I have substantial affection for both Hollywood Reporter TV critic Tim Goodman and the Fox executive who tweets as "Masked Scheduler." They're both amusing, resolute grumps at times, but great fun to follow on Twitter. So you can imagine how uncomfortable it was to see them have a testy exchange about the new episodes of Arrested Development (which, remember, was on Fox and is now not). Tim liked them, and was reacting to early criticism of the first couple of episodes.
One of the last things Alaska Gov. Walter Hickel did before he resigned to join the Nixon Cabinet was to fill a Senate vacancy caused by the December 1968 death of E.L. Bartlett, a Democrat. Hickel picked a GOP state representative by the name of Ted Stevens. Stevens, who only months before lost a Republican primary bid for a different seat, went on to serve more than 40 years in the Senate, longer than any Republican in history. Appointing Stevens was by any definition a good move.
On the heels of Liz & Dick, Lifetime's campy take on the love story of Elizabeth Taylor and Richard Burton that starred none other than Lindsay Lohan, BBC America will be delivering another made-for-TV version this fall. Because they couldn't call it Liz & Dick, this one is called ... Burton And Taylor. (Innovation!)
This one stars Dominic West and Helena Bonham Carter, and the first photo was released yesterday.
Anton DiSclafani's debut novel, The Yonahlossee Riding Camp for Girls, is a painstakingly constructed ode to a young girl's sexual awakening — just ladylike enough to be more bodice unbuttoner than bodice ripper. Like Rumer Godden's classic 1958 novel, The Greengage Summer, this is perhaps one of the classier books a young teen would hide under her covers to read with a flashlight. It features a 15-year-old narrator, Theodora "Thea" Atwell, whose family banishes her to a North Carolina equestrian boarding school in 1930. There's been a scandal.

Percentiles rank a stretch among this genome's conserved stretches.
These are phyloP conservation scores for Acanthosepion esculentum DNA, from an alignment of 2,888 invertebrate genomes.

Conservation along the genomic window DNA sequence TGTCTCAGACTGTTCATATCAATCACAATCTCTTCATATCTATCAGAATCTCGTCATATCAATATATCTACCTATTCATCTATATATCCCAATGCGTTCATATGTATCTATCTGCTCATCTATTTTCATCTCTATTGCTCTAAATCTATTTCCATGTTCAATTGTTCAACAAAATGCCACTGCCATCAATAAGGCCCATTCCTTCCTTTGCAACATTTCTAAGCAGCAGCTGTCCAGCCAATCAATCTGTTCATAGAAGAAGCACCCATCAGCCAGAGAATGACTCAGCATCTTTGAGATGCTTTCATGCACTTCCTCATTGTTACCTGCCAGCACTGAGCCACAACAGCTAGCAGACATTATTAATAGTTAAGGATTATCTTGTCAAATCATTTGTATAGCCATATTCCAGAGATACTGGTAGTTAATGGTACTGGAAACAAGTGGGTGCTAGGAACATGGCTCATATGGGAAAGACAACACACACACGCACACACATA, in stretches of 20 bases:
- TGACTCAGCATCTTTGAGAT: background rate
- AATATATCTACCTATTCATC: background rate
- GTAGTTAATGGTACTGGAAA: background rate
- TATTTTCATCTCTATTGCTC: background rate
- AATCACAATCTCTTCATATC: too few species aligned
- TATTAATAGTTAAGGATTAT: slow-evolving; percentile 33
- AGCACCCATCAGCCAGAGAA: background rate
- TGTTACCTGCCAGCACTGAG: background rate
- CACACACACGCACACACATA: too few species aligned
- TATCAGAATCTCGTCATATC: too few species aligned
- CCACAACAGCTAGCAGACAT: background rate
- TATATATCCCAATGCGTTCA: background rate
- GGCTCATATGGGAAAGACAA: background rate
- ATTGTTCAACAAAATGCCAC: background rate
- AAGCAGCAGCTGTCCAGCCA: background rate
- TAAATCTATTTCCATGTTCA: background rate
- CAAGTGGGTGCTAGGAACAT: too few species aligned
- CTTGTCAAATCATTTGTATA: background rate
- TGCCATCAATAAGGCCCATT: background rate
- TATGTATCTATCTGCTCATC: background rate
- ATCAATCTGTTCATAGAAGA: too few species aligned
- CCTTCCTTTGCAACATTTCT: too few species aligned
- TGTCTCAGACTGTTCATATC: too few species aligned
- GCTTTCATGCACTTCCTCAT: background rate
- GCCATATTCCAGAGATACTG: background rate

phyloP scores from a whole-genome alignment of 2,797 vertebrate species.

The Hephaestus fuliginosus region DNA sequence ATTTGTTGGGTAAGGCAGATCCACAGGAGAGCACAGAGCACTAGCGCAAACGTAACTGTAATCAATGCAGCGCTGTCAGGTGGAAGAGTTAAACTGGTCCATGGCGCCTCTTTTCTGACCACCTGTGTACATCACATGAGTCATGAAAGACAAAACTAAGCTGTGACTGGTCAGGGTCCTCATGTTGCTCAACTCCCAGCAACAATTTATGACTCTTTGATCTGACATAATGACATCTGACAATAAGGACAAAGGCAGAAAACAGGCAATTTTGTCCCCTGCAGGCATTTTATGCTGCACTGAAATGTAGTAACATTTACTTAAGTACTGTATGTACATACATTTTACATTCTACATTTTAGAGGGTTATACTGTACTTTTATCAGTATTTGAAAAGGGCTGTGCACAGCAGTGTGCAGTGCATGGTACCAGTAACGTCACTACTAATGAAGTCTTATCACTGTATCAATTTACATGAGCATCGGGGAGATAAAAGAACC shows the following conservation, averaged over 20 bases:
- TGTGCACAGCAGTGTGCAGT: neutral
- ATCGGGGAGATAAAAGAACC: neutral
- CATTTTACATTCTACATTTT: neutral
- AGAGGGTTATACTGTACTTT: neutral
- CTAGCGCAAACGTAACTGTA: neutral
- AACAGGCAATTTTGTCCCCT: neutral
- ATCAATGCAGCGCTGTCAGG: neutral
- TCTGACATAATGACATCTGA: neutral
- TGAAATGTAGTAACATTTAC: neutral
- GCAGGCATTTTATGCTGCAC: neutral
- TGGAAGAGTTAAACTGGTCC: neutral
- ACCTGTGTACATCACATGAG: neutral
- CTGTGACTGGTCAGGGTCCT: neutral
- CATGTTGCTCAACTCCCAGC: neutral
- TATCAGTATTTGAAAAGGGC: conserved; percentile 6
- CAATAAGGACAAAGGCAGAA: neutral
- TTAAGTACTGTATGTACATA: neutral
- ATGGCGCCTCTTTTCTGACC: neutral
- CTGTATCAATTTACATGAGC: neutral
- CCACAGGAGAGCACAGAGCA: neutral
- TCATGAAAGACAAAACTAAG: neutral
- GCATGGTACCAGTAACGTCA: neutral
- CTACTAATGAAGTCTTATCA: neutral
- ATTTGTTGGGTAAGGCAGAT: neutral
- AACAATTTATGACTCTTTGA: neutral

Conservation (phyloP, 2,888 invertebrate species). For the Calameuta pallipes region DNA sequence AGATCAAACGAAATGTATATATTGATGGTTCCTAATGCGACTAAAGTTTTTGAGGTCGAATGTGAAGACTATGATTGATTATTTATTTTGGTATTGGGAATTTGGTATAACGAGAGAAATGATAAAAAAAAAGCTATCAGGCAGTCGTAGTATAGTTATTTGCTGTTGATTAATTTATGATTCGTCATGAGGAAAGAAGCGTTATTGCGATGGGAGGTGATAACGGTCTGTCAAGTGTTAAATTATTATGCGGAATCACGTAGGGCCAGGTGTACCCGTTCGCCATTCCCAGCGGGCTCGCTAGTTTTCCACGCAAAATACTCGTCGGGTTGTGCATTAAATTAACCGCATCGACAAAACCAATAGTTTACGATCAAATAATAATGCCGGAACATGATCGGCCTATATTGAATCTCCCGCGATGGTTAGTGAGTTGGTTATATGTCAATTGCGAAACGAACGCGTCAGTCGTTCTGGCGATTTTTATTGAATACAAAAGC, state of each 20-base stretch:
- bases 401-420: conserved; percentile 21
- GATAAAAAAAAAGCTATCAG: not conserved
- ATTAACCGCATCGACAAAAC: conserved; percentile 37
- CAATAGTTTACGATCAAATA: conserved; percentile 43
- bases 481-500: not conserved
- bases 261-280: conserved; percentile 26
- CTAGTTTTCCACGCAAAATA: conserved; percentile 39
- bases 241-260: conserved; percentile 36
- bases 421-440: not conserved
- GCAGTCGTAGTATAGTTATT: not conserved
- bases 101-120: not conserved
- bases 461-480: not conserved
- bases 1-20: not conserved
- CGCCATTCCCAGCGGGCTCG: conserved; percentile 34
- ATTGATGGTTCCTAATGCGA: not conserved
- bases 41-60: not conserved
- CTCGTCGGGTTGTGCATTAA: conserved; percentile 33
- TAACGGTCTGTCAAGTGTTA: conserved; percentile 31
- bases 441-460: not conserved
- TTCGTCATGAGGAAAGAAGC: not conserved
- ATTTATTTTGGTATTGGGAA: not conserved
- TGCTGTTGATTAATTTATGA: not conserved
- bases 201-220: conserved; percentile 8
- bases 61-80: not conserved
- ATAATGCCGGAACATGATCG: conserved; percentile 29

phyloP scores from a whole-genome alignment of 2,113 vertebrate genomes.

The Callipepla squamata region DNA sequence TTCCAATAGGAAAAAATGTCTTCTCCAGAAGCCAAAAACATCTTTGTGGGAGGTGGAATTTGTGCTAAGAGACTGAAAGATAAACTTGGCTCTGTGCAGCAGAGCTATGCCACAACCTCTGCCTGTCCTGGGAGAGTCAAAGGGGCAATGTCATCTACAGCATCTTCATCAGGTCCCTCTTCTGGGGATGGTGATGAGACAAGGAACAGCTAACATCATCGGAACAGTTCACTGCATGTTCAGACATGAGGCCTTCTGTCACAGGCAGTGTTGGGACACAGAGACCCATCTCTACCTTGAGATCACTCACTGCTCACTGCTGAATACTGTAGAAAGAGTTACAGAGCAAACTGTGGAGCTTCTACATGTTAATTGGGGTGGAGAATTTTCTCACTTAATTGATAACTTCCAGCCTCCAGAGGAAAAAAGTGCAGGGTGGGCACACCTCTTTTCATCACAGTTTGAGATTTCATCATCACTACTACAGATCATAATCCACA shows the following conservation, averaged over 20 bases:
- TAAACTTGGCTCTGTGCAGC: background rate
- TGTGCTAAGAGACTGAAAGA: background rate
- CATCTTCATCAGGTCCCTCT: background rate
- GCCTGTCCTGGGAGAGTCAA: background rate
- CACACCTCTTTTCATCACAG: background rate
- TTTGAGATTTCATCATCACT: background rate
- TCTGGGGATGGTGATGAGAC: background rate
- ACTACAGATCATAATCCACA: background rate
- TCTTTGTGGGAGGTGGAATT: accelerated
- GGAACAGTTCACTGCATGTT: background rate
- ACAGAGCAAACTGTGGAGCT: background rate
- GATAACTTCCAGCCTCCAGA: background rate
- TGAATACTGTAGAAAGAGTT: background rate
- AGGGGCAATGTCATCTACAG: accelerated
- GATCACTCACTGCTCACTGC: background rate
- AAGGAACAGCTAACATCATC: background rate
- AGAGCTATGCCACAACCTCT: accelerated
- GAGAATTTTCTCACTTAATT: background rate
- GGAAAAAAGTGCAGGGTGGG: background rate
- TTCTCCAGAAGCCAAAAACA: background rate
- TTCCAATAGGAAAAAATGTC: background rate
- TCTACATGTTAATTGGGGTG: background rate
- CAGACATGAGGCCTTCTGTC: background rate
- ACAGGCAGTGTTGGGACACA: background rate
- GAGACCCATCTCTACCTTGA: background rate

Domino's Pizza has developed a prototype for aerial pizza delivery. A promotional video follows a custom-built, remote-controlled helicopter as it soars above the countryside carrying two large pizzas. But aviation rules make it unlikely that drone delivery will arrive anytime soon.
It's something you can see on every block in most major cities. You probably see it every day and never give a second thought to. But in Yangon, Myanmar, an ATM is a small miracle.
For decades, Myanmar was cut off from the rest of the world. There were international sanctions, and no one in the U.S. or Europe did business there.
But last year, when the international sanctions started to be lifted, companies like Visa and Mastercard were excited to come in. The country has about 50 million people — that's a lot of potential customers to pay ATM fees.
The tornado that struck El Reno, Okla., Friday "is officially the widest known tornado in the U.S.," says the National Weather Service office in Norman, Okla., announcing today that at its widest, the storm stretched across 2.6 miles.
In his most extensive comments so far on the revelations this week about the electronic data that the nation's spy agencies are collecting, President Obama told the American people Friday that "nobody is listening to your telephone calls."